Food, food culture, food as culture and the cultures that grow our food

Subsistance farming can be so romantic

August 30, 2005

… if you only have to do it for a week. The long and short of it is that whilst living in the yurt, Lad and I didn’t end up doing a whole heq of a lot of cooking, preferring instead to eat what fell into our mouths, right out of the hands that fed us. In the Occitanian summer that means raspberries, and yes, lots of leafy greens.

After the buzz of the new and the raw wore off, we did eventually develop a hunquering for heated food. Turns out that like most lads, mine knows how to BBQ, and is thankfully not averse to grilling a radish (or an ear of corn). We BBQ’d inside the yurt because the mercury did actually drop below 22┬░c at one point and we feared we might get the wrong kind of shivers.

Our favourite dish was a sorrel omelette prepared with Brillat-Savarin creamy cheese. Now I, in all my decades have never actually heard of a guy liking sorrel, or at least one willing to take it full on and fake it for an entire week. So for the time being, this spells blessing-counting time.

And oh how we turned eating my garden’s first tomato into a wondrous ritual. Amen.

images from l to r: Lad eating from the hand that feeds him, domestic work-related gender issues au plein air, leafy green grower talks to leafy green eater about soil tillability (although clearly, Monsieur C. is tucking into more than just leafy greens!)
(Please

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Happy spoon

August 29, 2005

Yurt down, lad gone, summer’s end. You can hardly blame a gal for eating choco-hazelnut paste straight out of the jar. The spoon came out of my mouth making a mockery of my attempt at food-medicating.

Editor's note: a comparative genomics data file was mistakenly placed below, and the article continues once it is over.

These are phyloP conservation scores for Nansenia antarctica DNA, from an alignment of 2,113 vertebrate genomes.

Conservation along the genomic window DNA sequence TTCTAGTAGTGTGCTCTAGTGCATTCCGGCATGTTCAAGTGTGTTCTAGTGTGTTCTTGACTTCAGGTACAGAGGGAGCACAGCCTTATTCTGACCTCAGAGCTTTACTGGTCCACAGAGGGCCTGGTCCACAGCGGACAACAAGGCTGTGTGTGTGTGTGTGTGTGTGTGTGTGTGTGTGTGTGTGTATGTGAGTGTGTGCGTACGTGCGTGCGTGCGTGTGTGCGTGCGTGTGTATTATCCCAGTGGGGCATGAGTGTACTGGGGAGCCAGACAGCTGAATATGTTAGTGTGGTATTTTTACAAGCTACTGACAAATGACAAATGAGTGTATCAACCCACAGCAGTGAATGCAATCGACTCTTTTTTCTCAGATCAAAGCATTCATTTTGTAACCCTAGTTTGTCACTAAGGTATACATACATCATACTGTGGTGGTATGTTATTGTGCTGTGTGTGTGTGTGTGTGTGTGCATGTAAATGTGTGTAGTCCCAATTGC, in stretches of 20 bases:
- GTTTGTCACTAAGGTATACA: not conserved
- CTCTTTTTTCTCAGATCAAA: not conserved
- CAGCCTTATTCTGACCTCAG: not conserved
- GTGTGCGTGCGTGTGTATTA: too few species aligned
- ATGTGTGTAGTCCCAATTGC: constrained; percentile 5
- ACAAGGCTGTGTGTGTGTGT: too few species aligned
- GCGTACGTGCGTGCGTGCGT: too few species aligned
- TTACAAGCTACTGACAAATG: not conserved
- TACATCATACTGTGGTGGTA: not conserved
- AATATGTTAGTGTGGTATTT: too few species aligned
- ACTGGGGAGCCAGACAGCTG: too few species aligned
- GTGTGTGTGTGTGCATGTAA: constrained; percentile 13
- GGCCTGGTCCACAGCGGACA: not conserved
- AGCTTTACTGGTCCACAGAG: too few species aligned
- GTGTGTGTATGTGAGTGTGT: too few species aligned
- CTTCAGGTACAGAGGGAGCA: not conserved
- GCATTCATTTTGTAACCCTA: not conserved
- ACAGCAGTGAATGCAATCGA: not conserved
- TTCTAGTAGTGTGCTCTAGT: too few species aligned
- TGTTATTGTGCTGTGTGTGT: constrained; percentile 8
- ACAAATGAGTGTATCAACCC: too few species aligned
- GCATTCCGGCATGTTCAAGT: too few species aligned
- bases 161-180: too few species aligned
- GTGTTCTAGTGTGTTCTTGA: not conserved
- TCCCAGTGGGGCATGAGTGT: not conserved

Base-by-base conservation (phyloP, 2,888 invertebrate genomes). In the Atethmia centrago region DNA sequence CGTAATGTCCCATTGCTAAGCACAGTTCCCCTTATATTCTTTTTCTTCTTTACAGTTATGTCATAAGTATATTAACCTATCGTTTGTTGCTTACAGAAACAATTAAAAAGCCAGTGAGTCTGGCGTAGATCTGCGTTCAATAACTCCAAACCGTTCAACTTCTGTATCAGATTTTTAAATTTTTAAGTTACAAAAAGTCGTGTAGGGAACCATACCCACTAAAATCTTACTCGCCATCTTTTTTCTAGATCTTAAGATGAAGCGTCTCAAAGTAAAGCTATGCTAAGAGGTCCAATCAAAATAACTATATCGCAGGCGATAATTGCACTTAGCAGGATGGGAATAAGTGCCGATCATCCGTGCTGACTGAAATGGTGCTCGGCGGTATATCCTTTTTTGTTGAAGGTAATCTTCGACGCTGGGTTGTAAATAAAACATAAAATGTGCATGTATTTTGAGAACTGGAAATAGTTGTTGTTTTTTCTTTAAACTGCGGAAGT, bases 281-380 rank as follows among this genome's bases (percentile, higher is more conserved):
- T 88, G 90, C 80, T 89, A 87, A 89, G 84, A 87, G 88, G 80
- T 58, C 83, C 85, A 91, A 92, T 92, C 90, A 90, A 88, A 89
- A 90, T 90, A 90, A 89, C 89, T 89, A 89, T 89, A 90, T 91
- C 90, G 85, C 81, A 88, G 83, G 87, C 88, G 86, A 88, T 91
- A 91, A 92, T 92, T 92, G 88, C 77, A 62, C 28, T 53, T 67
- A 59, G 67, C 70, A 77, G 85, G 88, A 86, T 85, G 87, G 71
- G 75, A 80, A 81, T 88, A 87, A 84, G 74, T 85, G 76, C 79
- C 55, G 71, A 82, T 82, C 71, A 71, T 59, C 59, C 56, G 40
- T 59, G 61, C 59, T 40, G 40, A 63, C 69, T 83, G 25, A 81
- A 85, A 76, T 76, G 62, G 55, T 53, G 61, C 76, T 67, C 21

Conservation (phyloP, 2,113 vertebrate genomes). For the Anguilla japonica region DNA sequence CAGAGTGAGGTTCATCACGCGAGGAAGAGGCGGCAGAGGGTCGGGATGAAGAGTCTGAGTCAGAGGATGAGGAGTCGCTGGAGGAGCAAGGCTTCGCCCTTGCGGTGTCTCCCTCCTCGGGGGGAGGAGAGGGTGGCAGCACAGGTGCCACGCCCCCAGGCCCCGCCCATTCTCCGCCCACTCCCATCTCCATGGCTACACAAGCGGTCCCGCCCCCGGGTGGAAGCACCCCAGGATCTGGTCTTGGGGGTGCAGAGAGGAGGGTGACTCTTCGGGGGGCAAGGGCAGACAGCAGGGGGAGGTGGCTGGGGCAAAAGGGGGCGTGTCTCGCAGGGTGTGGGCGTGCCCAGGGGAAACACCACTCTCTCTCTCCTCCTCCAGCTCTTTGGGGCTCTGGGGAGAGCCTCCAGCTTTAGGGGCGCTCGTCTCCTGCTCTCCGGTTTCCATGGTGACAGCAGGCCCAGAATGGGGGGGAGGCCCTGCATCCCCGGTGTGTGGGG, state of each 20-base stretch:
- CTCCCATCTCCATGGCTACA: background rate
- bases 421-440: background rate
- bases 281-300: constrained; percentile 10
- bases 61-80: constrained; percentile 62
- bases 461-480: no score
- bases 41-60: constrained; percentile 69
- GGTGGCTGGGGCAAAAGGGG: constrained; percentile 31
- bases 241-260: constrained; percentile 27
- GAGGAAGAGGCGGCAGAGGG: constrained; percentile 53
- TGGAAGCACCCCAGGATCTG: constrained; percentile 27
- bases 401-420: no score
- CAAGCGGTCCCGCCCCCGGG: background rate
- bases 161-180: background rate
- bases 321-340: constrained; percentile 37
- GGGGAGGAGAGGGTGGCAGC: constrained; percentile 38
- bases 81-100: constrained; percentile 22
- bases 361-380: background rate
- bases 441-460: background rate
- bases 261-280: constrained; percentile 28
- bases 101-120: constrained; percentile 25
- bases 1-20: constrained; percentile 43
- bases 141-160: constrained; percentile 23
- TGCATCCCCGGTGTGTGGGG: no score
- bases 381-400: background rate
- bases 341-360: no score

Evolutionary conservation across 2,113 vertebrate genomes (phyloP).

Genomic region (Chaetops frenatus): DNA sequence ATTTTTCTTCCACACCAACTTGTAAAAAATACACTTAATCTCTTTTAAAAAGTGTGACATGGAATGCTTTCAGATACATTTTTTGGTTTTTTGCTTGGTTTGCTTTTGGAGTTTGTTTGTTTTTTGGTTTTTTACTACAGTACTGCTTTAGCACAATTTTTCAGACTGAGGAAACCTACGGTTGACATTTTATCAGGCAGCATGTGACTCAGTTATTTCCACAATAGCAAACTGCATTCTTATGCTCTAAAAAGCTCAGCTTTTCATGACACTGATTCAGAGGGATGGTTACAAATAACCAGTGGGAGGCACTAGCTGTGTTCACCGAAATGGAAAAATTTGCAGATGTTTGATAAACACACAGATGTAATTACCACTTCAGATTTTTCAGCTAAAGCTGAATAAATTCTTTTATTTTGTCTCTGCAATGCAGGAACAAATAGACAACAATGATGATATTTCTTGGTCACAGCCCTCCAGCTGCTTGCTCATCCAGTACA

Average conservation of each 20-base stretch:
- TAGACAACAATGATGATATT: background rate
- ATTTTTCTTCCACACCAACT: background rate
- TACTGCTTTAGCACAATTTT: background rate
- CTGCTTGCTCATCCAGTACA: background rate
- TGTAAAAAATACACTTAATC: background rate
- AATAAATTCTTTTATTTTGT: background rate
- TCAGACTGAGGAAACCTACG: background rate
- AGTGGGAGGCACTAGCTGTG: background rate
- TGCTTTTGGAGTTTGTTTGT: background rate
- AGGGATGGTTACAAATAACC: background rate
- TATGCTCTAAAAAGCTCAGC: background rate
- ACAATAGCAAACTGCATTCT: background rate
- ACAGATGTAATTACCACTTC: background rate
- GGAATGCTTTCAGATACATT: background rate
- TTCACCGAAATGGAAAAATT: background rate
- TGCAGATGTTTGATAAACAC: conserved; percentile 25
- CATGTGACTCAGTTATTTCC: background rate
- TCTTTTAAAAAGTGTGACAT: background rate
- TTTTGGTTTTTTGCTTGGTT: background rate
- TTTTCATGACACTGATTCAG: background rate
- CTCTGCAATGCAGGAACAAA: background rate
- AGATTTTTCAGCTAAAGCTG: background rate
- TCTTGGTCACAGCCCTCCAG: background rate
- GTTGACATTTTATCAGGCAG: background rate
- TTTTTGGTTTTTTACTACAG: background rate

(Please

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Salad Song

August 26, 2005

By now we are all well aware of the profound relationship between the citizens of Bejing and Montpellier. Therefore it should come as no surprise when the Occitanian cultural powers that be deem it high time for an ‘international biennial’ of Chinese contemporary art in their fair city. And why the heq not, if every other city can have one why shouldn’t Montpellier?

Of particular interest to me was Song Dong’s (Beijing, PRC) leafy greens installation at the entrance of the Pavillon du Mus├ęe Fabre. The work is titled, ‘Art after Da Zhai’ and I have done my best translating the programme description thusly:

Song Dong uses one of Maoist China’s most important political catchphrases, “Agriculture takes example from DaZhai.” In the Sixties, the peasants of this village of Shanxi multiplied their grain production by seven and Mao Zedong presented Da Zhai with the ‘red banner’. The mountains carved in terraces by the farmers became a political emblem.
(Please

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